Wikijunior:Solar System/Saturn

From Wikibooks, open books for an open world
< Wikijunior:Solar System
Jump to: navigation, search

Saturn symbol.svg Saturn Facts:

  • If you could find a bathtub big enough, Saturn would float in it.
  • Some of Saturn's moons control the width of its rings. These are known as shepherd moons.
  • Although it is made mostly of gases, scientists believe Saturn has a small rocky core.

Saturn is the sixth planet from the sun, and is one of the gas giants.

The Solar System

Introduction
Our Solar System
The Sun
Mercury
Venus
Earth
Moon
Mars
Asteroid belt
Jupiter
Saturn
Uranus
Neptune
Pluto
Comets
Kuiper Belt
Oort Cloud
Glossary
Test

How big is the planet?[edit]

Comparison of the size of Saturn and the Earth

Saturn is 120,536 km or 9.449 Earths wide at the equator.[1]

What is its surface like?[edit]

Saturn is mostly gas and liquid.[2] Saturn may have a small core of rock and ice.[3] The atmosphere has bands, but they are not as colorful as Jupiter's.

What are its rings like?[edit]

Saturn casts a shadow on its rings

Saturn's rings are composed of rock and ice particles ranging in size from specks of dust to the size of a house. Some particles might even be a few kilometers wide! The particles in the rings are actually spaced far apart. It would be easy to pass through the rings.[4]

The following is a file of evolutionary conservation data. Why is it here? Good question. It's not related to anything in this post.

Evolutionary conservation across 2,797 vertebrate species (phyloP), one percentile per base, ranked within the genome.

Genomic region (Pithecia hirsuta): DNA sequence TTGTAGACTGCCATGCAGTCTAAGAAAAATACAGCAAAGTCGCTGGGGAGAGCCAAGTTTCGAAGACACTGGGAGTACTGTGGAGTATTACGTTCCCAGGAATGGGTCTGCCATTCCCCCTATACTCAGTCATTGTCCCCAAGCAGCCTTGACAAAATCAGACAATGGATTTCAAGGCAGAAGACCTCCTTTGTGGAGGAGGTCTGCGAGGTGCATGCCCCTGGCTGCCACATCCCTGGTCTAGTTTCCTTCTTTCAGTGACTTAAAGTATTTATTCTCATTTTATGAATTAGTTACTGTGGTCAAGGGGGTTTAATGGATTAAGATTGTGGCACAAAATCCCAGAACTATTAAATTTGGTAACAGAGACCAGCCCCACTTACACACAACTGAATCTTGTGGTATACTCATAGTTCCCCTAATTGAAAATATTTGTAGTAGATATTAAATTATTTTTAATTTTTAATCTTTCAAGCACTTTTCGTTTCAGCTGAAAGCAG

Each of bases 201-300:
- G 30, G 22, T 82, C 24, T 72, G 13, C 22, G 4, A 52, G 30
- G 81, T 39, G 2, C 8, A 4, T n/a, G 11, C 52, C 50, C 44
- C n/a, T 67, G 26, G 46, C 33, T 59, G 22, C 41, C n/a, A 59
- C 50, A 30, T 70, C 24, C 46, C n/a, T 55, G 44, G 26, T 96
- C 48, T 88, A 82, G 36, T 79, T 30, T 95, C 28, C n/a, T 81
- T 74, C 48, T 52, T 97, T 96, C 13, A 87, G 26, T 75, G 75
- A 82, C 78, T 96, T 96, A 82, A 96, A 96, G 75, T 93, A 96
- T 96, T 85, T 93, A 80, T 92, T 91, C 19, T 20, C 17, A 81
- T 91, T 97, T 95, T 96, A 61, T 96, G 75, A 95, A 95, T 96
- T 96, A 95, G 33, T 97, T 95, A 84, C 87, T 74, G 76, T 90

What are its moons like?[edit]

Map of the Saturn system (NASA)

Saturn has 56 moons, and many of them have names.[5]The size of Saturn's moons and the size of the chunks of ice in its rings are similar, which means that we can never know the exact number of moons. [6] New moons are still being discovered. Saturn's biggest moon is named Titan, and is large enough to be a planet in its own right!


Shepherd moons[edit]

There are small potato-shaped moons in or near Saturn's rings. They control the ring particles with their gravity. That is why they are called shepherd moons. Six of them are known, and there may be more.[7]

Mimas[edit]

Mimas is mostly made of water ice with a small amount of rock.[8] It has a large crater for its size called Herschel. It is 130 km across, making it about a third as big as Mimas.[9] The crater makes Mimas look like the Death Star from the Star Wars movies.

Enceladus[edit]

Enceladus is made of ice. It is denser than the other icy moons. That suggests it also has some rock inside.[10] It has smooth areas, cracks and some craters. The smooth areas are younger. Craters there have been erased within the past 100 million years. Water vapor was found over a smooth area around the south pole. The cracks and grooves suggest tectonics similar to Ganymede's. Some ridges similar to Europa's ridges were also found. Those suggest oceans like Europa's under some areas of Enceladus.[11]Tidal forces from Dione could be powering some of this activity. It is because Enceladus orbits Saturn twice for every orbit by Dione. This makes Dione and Saturn tug on Enceladus. This is similar to how Europa and Ganymede's tidal forces on Io power Io's volcanoes.[12]

Tethys[edit]

Tethys imaged by the Cassini spacecraft.